Wednesday, Mar 22, 2023

Executive Order review – hostile environment hits Brazil in chillingly believable dystopia

Executive Order review – hostile environment hits Brazil in chillingly believable dystopia

Lázaro Ramos’s debut, in which a hardline government issues orders to deport Brazil’s Black population to Africa, moves from satire to survivalism

A chilling believability creeps into this dystopian debut from actor-turned-director Lázaro Ramos that’s hard to shake off. It’s set sometime in the near future, where a hardline government in Brazil issues an order to deport the country’s entire Black population “back to Africa”. What’s so unnerving is that the order is the latest in a series of policies to make Brazil a hostile environment for people of colour – and these policies don’t feel a million miles from reality (from say the Windrush scandal or asylum-seeker flights to Rwanda, Trump’s wall or Jair Bolsonaro’s racism).

It begins in satirical mode. Antônio (Alfred Enoch) is a thoughtful young human rights lawyer filing injunction after injunction against a new government department. This is the Ministry of Return, which has introduced a voluntary scheme offering Black people a one-way ticket to an African country of their choice. (The script is vague on immigration arrangements with African nations – and it’s let down in a few other places by haziness and implausibility.) Ramos sends up the stupidity of this racist policy in a sequence of funny interviews with would-be volunteers. Lawyer Antônio, worried but with no clue of the chaos to come, tells his wife, hospital doctor Capitu (Taís Araújo), that if it all kicks off, they should meet back at their apartment.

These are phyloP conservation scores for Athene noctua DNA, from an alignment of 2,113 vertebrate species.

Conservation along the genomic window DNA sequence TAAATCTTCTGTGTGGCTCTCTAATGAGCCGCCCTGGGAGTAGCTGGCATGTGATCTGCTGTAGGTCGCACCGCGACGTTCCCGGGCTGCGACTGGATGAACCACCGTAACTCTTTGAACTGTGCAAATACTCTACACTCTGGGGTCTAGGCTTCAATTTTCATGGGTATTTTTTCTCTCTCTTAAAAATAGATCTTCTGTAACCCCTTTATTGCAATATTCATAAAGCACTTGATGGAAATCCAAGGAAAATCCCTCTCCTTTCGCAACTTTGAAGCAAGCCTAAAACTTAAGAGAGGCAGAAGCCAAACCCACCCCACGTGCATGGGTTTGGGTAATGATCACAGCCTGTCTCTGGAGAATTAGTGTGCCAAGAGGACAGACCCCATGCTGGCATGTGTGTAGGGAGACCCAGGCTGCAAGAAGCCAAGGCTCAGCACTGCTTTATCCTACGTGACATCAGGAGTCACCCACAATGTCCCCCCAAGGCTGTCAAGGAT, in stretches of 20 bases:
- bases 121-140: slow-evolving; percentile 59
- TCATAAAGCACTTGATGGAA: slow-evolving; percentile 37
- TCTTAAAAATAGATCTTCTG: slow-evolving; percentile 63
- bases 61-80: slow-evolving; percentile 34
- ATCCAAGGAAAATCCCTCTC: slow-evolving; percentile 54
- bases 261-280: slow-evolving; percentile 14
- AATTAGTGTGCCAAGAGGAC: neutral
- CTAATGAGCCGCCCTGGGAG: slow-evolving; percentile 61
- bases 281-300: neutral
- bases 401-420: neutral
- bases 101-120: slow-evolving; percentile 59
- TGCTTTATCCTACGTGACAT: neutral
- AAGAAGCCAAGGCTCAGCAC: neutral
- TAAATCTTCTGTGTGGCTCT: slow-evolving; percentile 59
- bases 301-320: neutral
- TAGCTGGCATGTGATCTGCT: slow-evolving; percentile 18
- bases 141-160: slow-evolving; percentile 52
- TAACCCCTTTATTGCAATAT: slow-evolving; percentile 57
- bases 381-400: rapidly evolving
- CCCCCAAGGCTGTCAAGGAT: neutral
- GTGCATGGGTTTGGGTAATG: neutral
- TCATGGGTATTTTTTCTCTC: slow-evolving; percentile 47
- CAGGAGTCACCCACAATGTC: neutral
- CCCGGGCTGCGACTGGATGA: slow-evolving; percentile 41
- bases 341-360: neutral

The film shifts into survival movie mode as the government orders compulsory deportation. As squads of baton-wielding, taser-carrying military police hit the streets rounding up Black people, Antônio and his cousin André (Seu Jorge) hole up in Antônio’s apartment. Capitu takes refuge in an “Afro-Bunker”, one of a network of secret underground communities. What’s so terrifying about the film is how convincingly Ramos paints the fragility of rights: a few steps is all it takes. As one character observes: “Do we see history as it’s happening?”


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